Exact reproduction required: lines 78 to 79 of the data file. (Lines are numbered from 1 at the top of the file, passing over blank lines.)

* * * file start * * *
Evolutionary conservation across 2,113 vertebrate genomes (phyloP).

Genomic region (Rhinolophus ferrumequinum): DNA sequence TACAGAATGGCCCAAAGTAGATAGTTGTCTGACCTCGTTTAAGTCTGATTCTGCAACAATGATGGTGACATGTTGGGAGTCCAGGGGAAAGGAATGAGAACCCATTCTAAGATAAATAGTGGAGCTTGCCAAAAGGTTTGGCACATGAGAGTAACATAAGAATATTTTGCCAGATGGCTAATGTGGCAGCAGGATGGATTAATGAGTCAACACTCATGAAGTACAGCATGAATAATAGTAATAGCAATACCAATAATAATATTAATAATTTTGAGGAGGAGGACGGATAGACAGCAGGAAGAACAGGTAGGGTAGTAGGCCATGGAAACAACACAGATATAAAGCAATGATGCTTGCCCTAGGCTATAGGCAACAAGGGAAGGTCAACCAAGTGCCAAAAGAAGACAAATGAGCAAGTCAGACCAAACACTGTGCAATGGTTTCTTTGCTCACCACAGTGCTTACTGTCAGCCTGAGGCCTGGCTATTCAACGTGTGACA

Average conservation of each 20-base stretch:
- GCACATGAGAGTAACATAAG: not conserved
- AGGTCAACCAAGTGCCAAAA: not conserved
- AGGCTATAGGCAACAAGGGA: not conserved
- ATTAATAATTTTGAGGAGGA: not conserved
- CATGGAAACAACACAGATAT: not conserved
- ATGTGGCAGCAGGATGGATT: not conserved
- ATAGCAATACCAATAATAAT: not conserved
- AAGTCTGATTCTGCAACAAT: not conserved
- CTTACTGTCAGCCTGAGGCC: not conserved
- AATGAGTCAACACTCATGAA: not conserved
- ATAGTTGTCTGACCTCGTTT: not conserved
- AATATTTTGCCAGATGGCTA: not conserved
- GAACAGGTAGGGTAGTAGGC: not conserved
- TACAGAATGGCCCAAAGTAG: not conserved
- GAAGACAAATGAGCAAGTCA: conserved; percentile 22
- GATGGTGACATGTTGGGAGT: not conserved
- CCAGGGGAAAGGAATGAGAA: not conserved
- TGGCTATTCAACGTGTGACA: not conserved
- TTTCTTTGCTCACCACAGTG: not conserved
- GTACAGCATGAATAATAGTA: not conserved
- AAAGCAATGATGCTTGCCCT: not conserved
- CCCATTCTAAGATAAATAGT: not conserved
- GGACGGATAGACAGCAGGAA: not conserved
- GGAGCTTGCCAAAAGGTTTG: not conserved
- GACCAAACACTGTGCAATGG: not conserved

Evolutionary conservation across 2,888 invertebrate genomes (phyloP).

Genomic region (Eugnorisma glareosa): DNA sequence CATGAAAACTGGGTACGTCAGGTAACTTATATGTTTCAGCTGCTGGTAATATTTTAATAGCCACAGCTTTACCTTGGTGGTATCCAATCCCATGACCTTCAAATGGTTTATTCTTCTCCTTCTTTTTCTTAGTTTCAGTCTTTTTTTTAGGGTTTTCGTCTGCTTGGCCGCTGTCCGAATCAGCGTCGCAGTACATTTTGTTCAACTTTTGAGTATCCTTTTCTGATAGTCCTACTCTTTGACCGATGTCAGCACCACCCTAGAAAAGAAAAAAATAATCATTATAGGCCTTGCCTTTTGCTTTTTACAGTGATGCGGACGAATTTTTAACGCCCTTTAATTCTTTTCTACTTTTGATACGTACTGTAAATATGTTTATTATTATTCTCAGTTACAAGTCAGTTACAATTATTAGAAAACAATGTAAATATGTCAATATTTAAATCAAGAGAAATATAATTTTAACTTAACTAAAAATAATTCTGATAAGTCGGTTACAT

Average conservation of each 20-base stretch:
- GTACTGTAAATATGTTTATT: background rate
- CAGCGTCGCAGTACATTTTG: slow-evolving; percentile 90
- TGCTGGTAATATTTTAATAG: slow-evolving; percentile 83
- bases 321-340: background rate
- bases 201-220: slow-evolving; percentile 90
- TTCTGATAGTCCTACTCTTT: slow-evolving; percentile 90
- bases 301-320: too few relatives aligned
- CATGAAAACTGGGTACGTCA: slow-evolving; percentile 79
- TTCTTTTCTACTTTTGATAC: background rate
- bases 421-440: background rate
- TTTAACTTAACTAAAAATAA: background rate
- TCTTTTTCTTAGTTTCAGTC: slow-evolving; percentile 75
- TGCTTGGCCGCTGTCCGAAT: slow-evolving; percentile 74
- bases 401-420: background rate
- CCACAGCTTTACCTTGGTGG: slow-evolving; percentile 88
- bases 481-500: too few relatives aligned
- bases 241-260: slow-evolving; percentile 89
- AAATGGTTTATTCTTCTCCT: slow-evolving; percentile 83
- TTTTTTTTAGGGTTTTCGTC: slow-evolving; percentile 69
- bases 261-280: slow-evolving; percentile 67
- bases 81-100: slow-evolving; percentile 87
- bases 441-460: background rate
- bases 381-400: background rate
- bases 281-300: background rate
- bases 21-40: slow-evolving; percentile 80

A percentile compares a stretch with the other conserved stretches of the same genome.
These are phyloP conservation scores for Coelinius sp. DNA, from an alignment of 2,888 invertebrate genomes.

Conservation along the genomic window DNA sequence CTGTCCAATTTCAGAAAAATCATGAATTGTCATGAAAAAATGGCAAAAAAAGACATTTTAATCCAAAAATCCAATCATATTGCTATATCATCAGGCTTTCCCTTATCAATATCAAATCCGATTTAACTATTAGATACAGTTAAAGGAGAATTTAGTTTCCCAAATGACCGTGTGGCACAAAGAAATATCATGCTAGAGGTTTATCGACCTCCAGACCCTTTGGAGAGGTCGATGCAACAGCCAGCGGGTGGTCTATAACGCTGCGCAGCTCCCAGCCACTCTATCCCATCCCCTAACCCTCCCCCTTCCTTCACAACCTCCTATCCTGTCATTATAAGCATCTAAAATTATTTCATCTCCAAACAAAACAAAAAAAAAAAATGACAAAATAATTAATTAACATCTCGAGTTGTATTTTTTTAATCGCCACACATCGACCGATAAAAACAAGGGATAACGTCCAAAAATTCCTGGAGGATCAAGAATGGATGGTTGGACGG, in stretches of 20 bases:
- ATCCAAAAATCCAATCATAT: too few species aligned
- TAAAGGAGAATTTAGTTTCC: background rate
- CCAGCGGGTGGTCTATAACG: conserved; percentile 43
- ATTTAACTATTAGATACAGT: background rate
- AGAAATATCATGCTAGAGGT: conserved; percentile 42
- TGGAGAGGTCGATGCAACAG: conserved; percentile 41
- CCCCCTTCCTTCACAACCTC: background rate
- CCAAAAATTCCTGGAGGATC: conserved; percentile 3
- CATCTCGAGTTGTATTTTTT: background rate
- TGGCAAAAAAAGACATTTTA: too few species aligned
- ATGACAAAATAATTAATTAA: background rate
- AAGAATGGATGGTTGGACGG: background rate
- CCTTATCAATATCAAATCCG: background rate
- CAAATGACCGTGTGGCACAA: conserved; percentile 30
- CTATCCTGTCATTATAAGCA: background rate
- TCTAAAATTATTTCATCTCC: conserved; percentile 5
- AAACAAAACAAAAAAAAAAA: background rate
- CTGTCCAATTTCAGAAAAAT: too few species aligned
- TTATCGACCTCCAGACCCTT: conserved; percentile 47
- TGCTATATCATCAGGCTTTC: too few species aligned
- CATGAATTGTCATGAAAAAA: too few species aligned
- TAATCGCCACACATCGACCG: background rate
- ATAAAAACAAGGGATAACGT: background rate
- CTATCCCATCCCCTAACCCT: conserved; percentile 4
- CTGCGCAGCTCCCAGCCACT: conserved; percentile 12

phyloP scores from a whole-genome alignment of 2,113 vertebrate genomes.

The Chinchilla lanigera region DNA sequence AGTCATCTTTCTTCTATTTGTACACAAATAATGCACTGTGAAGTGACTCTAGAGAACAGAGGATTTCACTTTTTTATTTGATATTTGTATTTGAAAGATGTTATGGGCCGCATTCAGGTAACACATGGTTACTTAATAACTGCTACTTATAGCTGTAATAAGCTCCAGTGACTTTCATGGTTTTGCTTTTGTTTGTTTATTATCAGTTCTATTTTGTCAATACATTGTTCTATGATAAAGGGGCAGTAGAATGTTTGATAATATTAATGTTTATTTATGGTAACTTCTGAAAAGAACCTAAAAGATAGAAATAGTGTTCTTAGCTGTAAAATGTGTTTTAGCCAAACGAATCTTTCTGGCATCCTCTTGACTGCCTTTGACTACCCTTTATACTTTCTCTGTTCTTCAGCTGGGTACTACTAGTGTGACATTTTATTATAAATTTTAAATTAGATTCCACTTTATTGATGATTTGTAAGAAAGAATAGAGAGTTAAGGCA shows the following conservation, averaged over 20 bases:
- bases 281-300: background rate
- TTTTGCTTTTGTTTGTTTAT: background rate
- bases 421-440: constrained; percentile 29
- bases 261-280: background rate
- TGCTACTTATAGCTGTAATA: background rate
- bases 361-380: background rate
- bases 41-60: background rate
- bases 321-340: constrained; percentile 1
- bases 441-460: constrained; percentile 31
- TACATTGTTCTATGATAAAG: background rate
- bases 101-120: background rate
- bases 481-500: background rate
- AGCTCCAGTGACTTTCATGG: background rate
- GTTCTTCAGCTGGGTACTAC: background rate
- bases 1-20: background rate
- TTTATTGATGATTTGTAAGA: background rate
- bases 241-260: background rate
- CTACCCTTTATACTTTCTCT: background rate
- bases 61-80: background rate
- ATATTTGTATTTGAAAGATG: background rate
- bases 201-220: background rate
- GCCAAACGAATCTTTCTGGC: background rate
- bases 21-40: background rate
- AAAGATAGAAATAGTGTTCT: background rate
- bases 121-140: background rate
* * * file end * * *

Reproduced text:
- TTATCGACCTCCAGACCCTT: conserved; percentile 47
- TGCTATATCATCAGGCTTTC: too few species aligned